# Literature recommendation for convolutional neural nets

I am looking for a good book or an article concearning convolutional neural nets, especially their architecture. I like the http://deeplearningbook.org but it does not provide any information on the application, e.g. on how the size of filters should be chosen. Actually I am looking for a serious source for statements like that:

"It is common to increase the number of filters for deeper convolutional layers."

"A common choice for the max pooling layer is a filter of size $$2\times 2$$ and stride $$2$$."

There are tons of really good blogs on this topic (that's where I got my information from), but I need some citable sources for my thesis. It should not be too case-specific, especially as I don't use the CNNs on images what most articles seem to do.

EDIT: It would be great if the sources had an open access..

• Other than Goodfellow's book, which you already mention, there isn't really a good textbook for CNNs. The effective techniques are too new, really just the last ten years, so reading the original papers is the best option. Here is an article which gives a good summary of the landmark papers - AlexNet, VGG-16, ResNet, etc., but even that is a few years old now. – olooney May 10 at 14:46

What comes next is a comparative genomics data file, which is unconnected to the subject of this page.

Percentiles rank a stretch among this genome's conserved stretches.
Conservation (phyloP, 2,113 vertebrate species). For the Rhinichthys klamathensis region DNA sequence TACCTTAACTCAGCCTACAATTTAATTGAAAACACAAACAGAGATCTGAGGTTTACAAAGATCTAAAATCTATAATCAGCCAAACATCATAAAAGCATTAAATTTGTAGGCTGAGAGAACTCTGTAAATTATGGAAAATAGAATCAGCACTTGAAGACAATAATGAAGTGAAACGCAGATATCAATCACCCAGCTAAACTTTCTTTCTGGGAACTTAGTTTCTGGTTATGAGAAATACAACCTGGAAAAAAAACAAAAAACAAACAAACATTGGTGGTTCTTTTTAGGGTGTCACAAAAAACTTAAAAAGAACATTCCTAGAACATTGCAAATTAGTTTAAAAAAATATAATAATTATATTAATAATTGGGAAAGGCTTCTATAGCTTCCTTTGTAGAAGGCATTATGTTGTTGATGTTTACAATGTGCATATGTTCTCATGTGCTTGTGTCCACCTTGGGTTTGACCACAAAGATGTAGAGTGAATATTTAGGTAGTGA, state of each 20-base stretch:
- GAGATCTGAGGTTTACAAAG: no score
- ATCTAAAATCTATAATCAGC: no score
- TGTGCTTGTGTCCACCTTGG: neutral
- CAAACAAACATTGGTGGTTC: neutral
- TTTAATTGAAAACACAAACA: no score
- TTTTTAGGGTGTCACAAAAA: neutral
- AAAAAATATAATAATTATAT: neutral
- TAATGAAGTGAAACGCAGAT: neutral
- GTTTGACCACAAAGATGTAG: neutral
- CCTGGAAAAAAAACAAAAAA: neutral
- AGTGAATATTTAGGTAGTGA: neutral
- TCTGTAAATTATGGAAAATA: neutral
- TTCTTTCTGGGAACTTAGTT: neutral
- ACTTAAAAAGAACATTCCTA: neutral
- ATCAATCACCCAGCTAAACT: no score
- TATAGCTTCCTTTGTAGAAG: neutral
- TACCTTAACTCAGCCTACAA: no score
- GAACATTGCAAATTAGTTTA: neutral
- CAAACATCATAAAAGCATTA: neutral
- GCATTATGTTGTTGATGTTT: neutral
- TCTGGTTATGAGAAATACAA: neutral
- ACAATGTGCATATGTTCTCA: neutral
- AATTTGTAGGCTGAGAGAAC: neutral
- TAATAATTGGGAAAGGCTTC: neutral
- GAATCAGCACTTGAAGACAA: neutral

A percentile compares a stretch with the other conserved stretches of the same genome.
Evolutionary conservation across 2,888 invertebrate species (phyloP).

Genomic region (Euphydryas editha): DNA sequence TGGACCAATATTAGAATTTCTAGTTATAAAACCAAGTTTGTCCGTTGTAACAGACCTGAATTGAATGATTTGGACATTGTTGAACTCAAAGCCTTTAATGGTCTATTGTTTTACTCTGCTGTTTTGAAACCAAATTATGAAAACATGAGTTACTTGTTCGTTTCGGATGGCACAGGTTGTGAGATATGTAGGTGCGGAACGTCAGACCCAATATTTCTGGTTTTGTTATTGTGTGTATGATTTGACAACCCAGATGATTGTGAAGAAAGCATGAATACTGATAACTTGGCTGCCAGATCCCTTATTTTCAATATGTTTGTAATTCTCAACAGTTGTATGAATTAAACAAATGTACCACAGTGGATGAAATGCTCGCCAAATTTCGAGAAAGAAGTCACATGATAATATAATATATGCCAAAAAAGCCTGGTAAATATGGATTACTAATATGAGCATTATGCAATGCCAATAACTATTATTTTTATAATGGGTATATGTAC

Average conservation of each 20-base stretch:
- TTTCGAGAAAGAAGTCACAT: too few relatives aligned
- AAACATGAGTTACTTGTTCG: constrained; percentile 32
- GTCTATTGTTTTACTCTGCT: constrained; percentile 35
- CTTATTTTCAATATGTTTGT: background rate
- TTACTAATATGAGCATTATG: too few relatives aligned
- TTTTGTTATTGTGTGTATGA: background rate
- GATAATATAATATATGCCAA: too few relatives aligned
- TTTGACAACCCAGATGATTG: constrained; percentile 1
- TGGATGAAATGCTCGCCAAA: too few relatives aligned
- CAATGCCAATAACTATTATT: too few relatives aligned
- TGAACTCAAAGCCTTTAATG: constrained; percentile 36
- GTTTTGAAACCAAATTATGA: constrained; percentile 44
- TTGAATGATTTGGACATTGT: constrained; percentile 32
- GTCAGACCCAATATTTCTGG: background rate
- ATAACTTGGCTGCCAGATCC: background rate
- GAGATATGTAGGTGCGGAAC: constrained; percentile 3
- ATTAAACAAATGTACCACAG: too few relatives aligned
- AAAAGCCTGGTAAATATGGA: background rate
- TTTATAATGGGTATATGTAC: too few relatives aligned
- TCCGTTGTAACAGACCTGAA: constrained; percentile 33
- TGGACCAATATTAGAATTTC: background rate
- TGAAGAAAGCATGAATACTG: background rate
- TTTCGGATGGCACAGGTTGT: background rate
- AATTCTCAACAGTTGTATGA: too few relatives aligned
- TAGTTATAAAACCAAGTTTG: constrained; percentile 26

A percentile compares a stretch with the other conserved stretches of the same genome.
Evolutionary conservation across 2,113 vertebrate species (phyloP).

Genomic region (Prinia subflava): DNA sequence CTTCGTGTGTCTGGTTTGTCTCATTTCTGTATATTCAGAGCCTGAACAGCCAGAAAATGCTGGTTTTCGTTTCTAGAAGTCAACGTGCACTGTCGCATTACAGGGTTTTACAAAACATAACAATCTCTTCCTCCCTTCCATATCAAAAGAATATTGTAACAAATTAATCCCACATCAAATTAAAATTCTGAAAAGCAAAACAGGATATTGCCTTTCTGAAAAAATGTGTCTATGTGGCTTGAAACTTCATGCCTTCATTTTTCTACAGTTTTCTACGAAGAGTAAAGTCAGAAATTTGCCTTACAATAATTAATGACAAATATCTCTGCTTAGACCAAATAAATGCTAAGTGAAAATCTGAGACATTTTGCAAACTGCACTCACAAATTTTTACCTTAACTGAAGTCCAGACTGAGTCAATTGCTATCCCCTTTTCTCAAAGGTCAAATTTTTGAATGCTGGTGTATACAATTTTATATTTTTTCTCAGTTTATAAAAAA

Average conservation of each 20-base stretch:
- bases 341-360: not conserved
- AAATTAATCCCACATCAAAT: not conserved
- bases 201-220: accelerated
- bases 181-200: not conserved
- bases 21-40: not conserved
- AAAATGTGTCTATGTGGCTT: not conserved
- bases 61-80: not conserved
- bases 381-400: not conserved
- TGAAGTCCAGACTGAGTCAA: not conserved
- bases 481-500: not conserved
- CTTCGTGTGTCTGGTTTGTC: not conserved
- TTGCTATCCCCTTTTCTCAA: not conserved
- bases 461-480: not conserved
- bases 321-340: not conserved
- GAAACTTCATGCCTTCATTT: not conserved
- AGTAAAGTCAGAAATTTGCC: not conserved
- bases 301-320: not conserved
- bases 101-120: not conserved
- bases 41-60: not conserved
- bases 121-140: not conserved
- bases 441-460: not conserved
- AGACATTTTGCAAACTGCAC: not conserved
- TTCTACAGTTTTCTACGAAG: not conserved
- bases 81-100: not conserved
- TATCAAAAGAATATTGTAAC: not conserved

• A good approach is to pick one of the open data sets - ImageNet, MNIST, Google's Street View House Numbers, COCO, etc., and read the papers for models which achieved state-of-the-art at one point or another. For example, ResNet is famous because it won ILSVRC and COCO in 2015 with a novel technique (residual blocks). YOLO is state-of-the-art on COCO... or at least it used to be. And so on. – olooney May 10 at 14:54
• Oh, and statements like "a common choice for max pooling is a 2x2 kernel with stride 2" don't really have any support beyond statements like "VGG-16 and YOLO used 2x2s2 max-pooling every other layer, and those work great! Lots of other architectures use it to!" It's tribal knowledge, not quite cargo cult because there are empirical results, but there's no proof or anything. For example, ResNet does not use max-pooling, and doesn't seem to suffer from it. Since it's not a solved problem, but an open area of research, take literally all advice and "best practices" with a grain of salt. – olooney May 10 at 15:03
• Thanks for your comment! Yeah it is a pity that the onyl justification one can give is "it seems to work well" :D A nice book I found is by the Keras founder, François Chollet, it is called Deep Learning with Python. It is focused on application and he gives nice general recommendations – msloryg May 13 at 8:13